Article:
Two elder statesmen of the German free scene, trombonist Conrad Bauer and his younger brother bassist Matthias Bauer, combine with Berlin-based Norwegian drummer Dag Magnus Narvesen to collectively sculpt The Gift. Bauer senior emerged from the then East Germany in the company of Ernst-Ludwig Petrowsky and Gunter Baby Sommer in the mid'70s, and has become recognized as one of Europe's foremost trombone improvisers. His sibling has carved out a name for himself in both improv and new music, particularly as a soloist, but might perhaps be best known to American audiences for his role on trumpeter Bill Dixon's Berlin Abozzi (FMP, 2000).
Recorded live, the limited edition LP presents three selections from a 2018 concert in the typically reverberant ecclesiastical setting of the Christuskirche in Berlin. Conrad Bauer is renowned for his expertise in making musical use of techniques such as circular breathing and using his voice in tandem with his embouchure to generate multiphonics, in essence chords instead of single pitches (heard to good effect in the unaccompanied start to "Gift II"). Matthias spends as much time in the spotlight as his older sibling. His bowed bass is often the highest pitched instrument in earshot, and his wonderfully soaring lines pay ample testament to his record of solo recitals and contemporary music commissions.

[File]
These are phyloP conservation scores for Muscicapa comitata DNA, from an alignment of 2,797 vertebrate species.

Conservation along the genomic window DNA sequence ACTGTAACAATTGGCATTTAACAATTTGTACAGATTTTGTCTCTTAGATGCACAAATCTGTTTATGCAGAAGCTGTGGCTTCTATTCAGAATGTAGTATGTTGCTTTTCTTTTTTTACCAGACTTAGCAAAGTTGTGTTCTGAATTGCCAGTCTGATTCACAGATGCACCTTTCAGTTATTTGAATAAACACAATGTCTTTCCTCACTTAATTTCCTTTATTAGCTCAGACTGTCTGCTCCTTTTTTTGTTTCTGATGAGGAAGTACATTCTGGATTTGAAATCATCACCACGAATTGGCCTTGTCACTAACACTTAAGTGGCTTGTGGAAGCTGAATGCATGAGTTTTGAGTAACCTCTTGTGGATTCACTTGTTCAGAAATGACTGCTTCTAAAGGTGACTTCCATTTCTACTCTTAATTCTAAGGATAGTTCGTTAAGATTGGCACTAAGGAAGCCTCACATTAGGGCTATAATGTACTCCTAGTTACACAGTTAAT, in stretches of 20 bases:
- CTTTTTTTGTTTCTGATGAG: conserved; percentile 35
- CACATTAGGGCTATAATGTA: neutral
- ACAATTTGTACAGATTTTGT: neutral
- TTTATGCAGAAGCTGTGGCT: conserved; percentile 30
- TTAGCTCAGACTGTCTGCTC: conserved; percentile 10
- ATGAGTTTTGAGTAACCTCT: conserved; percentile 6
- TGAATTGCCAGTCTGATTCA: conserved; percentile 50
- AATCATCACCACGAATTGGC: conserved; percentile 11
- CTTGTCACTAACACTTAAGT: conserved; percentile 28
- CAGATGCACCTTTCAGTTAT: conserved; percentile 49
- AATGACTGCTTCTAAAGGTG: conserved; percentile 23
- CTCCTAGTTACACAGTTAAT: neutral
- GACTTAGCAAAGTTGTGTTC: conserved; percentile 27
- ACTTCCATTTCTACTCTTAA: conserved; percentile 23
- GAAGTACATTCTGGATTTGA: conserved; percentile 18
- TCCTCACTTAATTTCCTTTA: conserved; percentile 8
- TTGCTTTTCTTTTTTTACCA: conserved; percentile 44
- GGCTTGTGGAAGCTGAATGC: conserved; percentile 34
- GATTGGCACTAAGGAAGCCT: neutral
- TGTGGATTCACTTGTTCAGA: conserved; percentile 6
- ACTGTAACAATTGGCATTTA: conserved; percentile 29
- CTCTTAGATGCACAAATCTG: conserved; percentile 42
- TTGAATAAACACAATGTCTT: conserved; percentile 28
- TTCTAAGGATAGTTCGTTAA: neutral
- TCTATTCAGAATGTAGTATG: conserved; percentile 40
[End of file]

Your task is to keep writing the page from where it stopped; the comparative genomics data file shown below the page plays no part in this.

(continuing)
Narvesen, who appears regularly with iconoclastic pianist Alexander von Schlippenbach and helms his own DaMaNa octet, supplements the brothers Bauer with supportive color. His responsive rattle, clatter and tap, which sometimes solidifies into propulsive lurch, has the major advantage that it doesn't constrain the group interplay. The trombonist's measured delivery often contrasts with Narvesen's clanking momentum and the cello-like stylings of the bassist. On the whole it is an gentle understated outing, nonetheless rich in drama, as the focus of attention shifts imperceptibly between the players.
It all comes together on the lengthy "Gift III," which takes on suite-like proportions. Notable among the highlights is the passage towards the end where Conrad Bauer inserts some joyful boppish phrases into an ongoing drone, giving the illusion of two complementary instrumental voices. That sums up the disc: extraordinary skill undemonstratively employed to create enjoyable and absorbing results.
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